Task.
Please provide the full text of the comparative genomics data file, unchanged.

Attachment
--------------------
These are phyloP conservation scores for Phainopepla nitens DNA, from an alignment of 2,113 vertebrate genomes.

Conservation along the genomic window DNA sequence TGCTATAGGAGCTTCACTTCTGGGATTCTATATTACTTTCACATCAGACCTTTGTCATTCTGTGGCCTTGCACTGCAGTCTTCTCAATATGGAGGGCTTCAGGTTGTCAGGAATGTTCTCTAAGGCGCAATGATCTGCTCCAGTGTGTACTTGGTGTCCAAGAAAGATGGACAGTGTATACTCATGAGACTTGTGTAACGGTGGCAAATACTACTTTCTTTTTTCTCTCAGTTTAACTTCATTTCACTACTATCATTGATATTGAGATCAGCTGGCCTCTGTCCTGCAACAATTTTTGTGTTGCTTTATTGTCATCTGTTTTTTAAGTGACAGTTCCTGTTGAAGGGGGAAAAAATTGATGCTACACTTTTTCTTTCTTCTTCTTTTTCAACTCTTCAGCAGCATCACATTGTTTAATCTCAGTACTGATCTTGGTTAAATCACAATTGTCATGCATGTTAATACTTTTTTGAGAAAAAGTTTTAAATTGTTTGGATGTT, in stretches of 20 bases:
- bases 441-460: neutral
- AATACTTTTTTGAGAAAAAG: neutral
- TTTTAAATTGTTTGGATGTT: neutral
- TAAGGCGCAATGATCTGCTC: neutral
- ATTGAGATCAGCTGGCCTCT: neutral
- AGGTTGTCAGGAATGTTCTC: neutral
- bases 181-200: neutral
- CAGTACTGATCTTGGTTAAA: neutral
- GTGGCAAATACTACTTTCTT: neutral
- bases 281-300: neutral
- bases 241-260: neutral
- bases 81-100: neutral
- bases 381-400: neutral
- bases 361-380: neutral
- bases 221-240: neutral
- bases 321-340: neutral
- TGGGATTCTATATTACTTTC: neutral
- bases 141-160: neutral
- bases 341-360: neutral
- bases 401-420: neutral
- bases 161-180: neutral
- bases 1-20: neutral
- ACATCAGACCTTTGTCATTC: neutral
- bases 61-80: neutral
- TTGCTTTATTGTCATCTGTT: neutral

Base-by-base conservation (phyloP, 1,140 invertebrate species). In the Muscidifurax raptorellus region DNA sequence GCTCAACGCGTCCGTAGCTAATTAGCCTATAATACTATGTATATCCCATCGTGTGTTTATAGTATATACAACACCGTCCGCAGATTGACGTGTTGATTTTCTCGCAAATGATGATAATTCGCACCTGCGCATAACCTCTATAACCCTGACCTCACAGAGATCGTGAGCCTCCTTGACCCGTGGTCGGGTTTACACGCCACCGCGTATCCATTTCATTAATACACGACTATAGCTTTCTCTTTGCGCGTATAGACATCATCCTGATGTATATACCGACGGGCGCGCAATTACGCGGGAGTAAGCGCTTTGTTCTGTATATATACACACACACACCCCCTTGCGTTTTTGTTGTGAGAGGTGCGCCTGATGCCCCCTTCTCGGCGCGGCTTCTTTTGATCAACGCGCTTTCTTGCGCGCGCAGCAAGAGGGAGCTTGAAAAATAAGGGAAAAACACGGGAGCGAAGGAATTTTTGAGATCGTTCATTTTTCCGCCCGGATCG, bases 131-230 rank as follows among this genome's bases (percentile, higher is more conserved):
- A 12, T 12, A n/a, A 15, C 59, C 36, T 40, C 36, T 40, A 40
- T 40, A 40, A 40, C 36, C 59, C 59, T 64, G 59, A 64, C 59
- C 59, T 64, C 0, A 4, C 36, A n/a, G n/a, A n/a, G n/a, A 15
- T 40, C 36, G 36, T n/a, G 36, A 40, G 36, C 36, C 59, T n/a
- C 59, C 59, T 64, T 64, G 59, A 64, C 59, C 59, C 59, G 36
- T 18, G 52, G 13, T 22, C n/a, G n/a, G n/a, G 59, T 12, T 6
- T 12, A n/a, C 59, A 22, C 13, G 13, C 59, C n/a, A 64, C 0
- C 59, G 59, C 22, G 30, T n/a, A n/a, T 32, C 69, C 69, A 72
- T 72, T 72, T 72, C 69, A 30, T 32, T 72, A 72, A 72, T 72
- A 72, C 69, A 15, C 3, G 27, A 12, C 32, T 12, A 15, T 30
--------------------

These are phyloP conservation scores for Phainopepla nitens DNA, from an alignment of 2,113 vertebrate genomes.

Conservation along the genomic window DNA sequence TGCTATAGGAGCTTCACTTCTGGGATTCTATATTACTTTCACATCAGACCTTTGTCATTCTGTGGCCTTGCACTGCAGTCTTCTCAATATGGAGGGCTTCAGGTTGTCAGGAATGTTCTCTAAGGCGCAATGATCTGCTCCAGTGTGTACTTGGTGTCCAAGAAAGATGGACAGTGTATACTCATGAGACTTGTGTAACGGTGGCAAATACTACTTTCTTTTTTCTCTCAGTTTAACTTCATTTCACTACTATCATTGATATTGAGATCAGCTGGCCTCTGTCCTGCAACAATTTTTGTGTTGCTTTATTGTCATCTGTTTTTTAAGTGACAGTTCCTGTTGAAGGGGGAAAAAATTGATGCTACACTTTTTCTTTCTTCTTCTTTTTCAACTCTTCAGCAGCATCACATTGTTTAATCTCAGTACTGATCTTGGTTAAATCACAATTGTCATGCATGTTAATACTTTTTTGAGAAAAAGTTTTAAATTGTTTGGATGTT, in stretches of 20 bases:
- bases 441-460: neutral
- AATACTTTTTTGAGAAAAAG: neutral
- TTTTAAATTGTTTGGATGTT: neutral
- TAAGGCGCAATGATCTGCTC: neutral
- ATTGAGATCAGCTGGCCTCT: neutral
- AGGTTGTCAGGAATGTTCTC: neutral
- bases 181-200: neutral
- CAGTACTGATCTTGGTTAAA: neutral
- GTGGCAAATACTACTTTCTT: neutral
- bases 281-300: neutral
- bases 241-260: neutral
- bases 81-100: neutral
- bases 381-400: neutral
- bases 361-380: neutral
- bases 221-240: neutral
- bases 321-340: neutral
- TGGGATTCTATATTACTTTC: neutral
- bases 141-160: neutral
- bases 341-360: neutral
- bases 401-420: neutral
- bases 161-180: neutral
- bases 1-20: neutral
- ACATCAGACCTTTGTCATTC: neutral
- bases 61-80: neutral
- TTGCTTTATTGTCATCTGTT: neutral

Base-by-base conservation (phyloP, 1,140 invertebrate species). In the Muscidifurax raptorellus region DNA sequence GCTCAACGCGTCCGTAGCTAATTAGCCTATAATACTATGTATATCCCATCGTGTGTTTATAGTATATACAACACCGTCCGCAGATTGACGTGTTGATTTTCTCGCAAATGATGATAATTCGCACCTGCGCATAACCTCTATAACCCTGACCTCACAGAGATCGTGAGCCTCCTTGACCCGTGGTCGGGTTTACACGCCACCGCGTATCCATTTCATTAATACACGACTATAGCTTTCTCTTTGCGCGTATAGACATCATCCTGATGTATATACCGACGGGCGCGCAATTACGCGGGAGTAAGCGCTTTGTTCTGTATATATACACACACACACCCCCTTGCGTTTTTGTTGTGAGAGGTGCGCCTGATGCCCCCTTCTCGGCGCGGCTTCTTTTGATCAACGCGCTTTCTTGCGCGCGCAGCAAGAGGGAGCTTGAAAAATAAGGGAAAAACACGGGAGCGAAGGAATTTTTGAGATCGTTCATTTTTCCGCCCGGATCG, bases 131-230 rank as follows among this genome's bases (percentile, higher is more conserved):
- A 12, T 12, A n/a, A 15, C 59, C 36, T 40, C 36, T 40, A 40
- T 40, A 40, A 40, C 36, C 59, C 59, T 64, G 59, A 64, C 59
- C 59, T 64, C 0, A 4, C 36, A n/a, G n/a, A n/a, G n/a, A 15
- T 40, C 36, G 36, T n/a, G 36, A 40, G 36, C 36, C 59, T n/a
- C 59, C 59, T 64, T 64, G 59, A 64, C 59, C 59, C 59, G 36
- T 18, G 52, G 13, T 22, C n/a, G n/a, G n/a, G 59, T 12, T 6
- T 12, A n/a, C 59, A 22, C 13, G 13, C 59, C n/a, A 64, C 0
- C 59, G 59, C 22, G 30, T n/a, A n/a, T 32, C 69, C 69, A 72
- T 72, T 72, T 72, C 69, A 30, T 32, T 72, A 72, A 72, T 72
- A 72, C 69, A 15, C 3, G 27, A 12, C 32, T 12, A 15, T 30